The crossXover range is designed to be as adaptable as possible, with the versatility to be used for family, fishing, diving or towing water toys. The 651 does all that and more and is big enough to be run as an overnighter or small weekender. There’s enough space for a head in the cabin and a handheld shower in the cockpit, plus a camper pack canopy off the rear of the hardtop transforms the boats all-weather space.
Essentially this boat is going to be destined to do a lot of fishing. It’s just the nature of the aluminium hardtop and every effort has been made to cover all the aspects of making this a superior fishing machine.
The transom area is always a focal point when fishing and the 651 crossXover has not been sold short in this department. Central is a huge custom made boat station complete with cutting board, tackle storage drawer and rod holders. This isn’t a permanent fixture, so if the afternoon is going to be all about towing water toys, then you can detach it and leave it at home.
Underneath is a couple of large lockers, one for the batteries, all hidden away behind a fold down transom seat. Great idea and there when you need it for a couple of passengers and tucked up out of the way when you need the fishing space. To port is a live bait tank set into the step through onto the transom. A large two step ladder drops down for ease of access from the water.
The platform aft of the transom is a generous size and if you added a rear safety cage, you could turn this area into a dedicated fishing space. Might help to keep some of the fishing mess from inside the boat, but then this is a boat that is meant to have some blood and guts across the floor.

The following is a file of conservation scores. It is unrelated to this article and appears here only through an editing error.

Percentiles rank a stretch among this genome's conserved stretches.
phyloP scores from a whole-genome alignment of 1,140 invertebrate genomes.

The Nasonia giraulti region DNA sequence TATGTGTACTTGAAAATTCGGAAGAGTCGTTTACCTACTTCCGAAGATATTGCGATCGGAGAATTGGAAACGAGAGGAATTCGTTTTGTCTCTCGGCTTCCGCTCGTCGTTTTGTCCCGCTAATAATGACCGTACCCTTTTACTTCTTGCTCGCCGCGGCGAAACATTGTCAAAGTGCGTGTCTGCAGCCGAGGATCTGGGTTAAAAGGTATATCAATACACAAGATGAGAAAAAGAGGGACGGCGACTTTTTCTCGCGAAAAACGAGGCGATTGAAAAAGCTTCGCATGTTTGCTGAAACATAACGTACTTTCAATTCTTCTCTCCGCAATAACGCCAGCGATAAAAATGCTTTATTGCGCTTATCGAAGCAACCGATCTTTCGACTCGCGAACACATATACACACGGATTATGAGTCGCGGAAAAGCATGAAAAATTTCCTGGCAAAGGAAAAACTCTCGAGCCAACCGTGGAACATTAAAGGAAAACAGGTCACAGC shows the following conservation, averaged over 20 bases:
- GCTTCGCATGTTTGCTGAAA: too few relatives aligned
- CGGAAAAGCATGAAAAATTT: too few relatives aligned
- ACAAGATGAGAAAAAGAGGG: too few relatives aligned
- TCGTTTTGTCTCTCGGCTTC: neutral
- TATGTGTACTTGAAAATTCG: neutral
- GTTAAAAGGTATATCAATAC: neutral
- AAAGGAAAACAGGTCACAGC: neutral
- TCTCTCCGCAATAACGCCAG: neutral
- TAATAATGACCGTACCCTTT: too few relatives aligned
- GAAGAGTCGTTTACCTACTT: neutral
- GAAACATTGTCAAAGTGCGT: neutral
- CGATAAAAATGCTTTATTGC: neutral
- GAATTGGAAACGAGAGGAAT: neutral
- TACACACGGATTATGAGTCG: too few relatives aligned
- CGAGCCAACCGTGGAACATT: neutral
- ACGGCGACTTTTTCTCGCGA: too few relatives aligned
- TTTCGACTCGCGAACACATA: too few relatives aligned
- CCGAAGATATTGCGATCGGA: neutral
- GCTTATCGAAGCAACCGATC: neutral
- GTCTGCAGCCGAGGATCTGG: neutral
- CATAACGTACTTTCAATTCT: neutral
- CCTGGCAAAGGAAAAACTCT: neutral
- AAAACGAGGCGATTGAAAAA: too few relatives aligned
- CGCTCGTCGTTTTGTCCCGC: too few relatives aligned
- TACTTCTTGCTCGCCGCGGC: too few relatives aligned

There are two welded in rod holders in each wide coaming, plus rods can be stowed in side trays or overhead in the rocket launcher. It’s a great fishing cockpit and the open plan through to the wheelhouse means you have some protected area when fishing. The overhang is short enough, so it doesn’t intrude on your rods when fishing.
If you are coming back in rough weather, it’s always nice to have a strong handrail to grip. The rear of the wheelhouse on the 651 CrossXover is surrounded by them and they are a real bonus when you are standing for the trip home.
This isn’t a boat really designed for overnighting but as I said before you could set it up as such. The cuddy is more likely to be used for stowing gear and somewhere for the kids to go. Our boat had the optional plumbed in head under the forward squab and a sliding door for privacy.
Seating layouts in the wheelhouse are variable, with the most popular being the standard arrangement of a pair of box seats with swivelling buckets and rear squabs. They are individual alloy units, so when you are washing the boat you don’t get any water into the dry spaces beneath. A pull out 80-litre chilly/isky bin can be fitted under the port squab. However, seating is your choice and there are plenty of variables. With seating for seven in the standard package, I reckon that’s plenty for a boat this size.
The dashboard is large and covered in fabric. The layout is determined by the size of the MFD, which on the test boat was a Simrad NSS9. If this isn’t big enough for you, then you could upgrade that to a 12” or even a 16” as there is ample space available.